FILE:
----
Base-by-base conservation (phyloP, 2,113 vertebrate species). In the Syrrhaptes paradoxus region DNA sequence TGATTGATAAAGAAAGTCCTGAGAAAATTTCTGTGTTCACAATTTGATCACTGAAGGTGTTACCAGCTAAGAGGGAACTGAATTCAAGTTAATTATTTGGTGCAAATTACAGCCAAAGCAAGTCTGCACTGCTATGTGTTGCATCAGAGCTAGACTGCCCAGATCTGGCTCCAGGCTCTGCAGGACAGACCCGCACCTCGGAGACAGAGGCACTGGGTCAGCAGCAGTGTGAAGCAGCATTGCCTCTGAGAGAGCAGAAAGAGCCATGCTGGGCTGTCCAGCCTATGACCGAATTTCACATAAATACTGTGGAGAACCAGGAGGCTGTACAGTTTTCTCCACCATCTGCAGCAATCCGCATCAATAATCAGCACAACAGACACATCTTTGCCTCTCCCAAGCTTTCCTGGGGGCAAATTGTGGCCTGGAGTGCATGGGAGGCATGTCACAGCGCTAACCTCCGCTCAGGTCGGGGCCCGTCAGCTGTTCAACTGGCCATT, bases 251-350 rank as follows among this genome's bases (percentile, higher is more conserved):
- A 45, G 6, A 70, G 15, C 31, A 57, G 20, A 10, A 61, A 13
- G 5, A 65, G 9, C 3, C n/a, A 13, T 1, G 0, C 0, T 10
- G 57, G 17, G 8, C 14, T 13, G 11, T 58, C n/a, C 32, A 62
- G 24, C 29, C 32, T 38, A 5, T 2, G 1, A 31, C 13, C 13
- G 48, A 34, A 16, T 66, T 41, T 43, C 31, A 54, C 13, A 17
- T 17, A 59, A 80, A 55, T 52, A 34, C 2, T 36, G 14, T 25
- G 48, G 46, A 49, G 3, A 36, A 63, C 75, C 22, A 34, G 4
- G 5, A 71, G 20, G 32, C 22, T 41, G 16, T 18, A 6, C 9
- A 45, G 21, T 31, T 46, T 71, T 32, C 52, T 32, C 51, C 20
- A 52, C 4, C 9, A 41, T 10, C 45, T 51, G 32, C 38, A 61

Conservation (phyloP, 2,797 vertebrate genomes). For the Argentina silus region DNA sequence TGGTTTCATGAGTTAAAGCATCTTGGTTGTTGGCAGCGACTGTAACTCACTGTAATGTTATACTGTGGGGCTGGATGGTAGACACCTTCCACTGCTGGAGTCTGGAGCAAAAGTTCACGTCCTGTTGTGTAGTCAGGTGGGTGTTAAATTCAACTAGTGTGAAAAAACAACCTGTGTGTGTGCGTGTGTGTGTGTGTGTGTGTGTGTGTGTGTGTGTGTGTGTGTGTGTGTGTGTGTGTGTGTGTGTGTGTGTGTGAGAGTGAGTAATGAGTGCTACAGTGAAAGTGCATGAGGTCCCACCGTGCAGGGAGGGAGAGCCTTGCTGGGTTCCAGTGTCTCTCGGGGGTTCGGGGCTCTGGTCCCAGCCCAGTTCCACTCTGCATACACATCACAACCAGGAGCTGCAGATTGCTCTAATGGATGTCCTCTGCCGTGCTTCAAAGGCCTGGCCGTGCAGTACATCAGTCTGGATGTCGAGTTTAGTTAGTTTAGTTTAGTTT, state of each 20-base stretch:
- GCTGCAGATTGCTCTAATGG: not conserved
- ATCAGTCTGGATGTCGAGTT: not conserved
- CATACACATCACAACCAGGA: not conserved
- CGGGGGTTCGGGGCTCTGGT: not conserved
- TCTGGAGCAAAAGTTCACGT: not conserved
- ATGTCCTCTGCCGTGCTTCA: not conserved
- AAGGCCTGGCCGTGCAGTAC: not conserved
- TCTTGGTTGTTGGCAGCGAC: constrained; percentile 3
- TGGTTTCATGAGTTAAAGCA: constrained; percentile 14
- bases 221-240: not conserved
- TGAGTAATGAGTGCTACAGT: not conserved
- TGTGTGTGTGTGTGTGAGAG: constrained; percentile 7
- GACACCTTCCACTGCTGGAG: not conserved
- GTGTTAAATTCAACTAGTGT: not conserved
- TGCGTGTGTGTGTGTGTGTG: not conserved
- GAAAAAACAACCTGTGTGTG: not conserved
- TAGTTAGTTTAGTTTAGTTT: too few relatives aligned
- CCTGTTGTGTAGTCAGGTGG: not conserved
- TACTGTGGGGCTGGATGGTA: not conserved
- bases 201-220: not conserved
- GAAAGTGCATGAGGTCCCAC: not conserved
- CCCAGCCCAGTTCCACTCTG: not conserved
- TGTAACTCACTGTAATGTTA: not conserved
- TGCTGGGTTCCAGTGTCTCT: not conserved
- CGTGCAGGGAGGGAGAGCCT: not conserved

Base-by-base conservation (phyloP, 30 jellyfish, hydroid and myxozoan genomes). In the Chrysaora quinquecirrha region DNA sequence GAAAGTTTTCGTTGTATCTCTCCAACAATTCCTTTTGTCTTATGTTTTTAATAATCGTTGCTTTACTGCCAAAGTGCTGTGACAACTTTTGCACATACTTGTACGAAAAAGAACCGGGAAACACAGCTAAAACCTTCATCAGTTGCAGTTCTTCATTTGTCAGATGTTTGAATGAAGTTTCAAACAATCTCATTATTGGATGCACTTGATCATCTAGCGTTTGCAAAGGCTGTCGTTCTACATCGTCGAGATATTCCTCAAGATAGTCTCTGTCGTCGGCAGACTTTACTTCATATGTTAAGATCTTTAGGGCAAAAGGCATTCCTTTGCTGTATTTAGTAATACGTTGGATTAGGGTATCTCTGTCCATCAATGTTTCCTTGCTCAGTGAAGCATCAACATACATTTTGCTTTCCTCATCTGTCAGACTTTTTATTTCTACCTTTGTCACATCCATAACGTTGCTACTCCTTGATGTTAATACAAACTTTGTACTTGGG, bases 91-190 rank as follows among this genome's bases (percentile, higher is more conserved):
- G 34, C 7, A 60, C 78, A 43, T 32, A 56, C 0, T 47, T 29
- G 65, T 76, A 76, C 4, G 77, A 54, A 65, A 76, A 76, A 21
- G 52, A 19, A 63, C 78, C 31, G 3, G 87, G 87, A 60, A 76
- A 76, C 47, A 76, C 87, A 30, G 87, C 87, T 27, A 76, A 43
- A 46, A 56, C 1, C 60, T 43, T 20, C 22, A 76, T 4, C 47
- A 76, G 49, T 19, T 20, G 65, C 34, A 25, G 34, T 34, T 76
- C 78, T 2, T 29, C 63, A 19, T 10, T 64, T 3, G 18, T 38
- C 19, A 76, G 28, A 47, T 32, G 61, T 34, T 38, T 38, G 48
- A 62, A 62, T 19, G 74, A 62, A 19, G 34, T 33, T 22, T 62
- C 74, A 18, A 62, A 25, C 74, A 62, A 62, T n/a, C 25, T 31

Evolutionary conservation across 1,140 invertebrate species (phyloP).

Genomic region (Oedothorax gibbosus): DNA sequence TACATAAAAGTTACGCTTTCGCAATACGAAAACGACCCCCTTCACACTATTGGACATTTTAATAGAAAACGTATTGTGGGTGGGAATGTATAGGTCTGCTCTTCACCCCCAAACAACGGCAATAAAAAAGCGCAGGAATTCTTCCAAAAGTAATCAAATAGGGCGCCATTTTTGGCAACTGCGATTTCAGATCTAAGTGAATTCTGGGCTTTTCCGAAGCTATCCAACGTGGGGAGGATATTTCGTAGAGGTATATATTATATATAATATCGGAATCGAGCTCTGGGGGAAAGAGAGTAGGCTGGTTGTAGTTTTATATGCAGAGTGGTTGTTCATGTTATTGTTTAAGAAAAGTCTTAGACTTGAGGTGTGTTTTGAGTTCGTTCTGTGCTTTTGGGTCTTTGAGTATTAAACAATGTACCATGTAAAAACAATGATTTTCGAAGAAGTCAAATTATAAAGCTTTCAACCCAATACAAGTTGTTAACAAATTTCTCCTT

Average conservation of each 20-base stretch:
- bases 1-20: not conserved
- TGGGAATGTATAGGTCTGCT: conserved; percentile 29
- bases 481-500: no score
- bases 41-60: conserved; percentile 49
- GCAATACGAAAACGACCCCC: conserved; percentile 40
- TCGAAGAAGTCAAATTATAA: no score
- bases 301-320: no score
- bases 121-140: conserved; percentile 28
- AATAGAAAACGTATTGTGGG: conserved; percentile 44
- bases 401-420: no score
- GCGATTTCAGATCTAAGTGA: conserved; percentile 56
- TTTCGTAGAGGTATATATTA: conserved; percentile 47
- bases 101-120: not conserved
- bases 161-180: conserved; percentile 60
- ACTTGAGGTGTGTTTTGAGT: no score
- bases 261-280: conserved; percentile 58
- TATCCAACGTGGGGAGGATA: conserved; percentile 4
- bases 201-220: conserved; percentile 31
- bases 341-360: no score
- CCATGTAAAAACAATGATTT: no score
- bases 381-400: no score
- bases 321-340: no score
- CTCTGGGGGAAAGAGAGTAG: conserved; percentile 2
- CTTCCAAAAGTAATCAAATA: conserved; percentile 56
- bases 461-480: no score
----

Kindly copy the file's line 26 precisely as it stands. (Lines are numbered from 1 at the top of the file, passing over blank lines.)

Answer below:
- GTGTTAAATTCAACTAGTGT: not conserved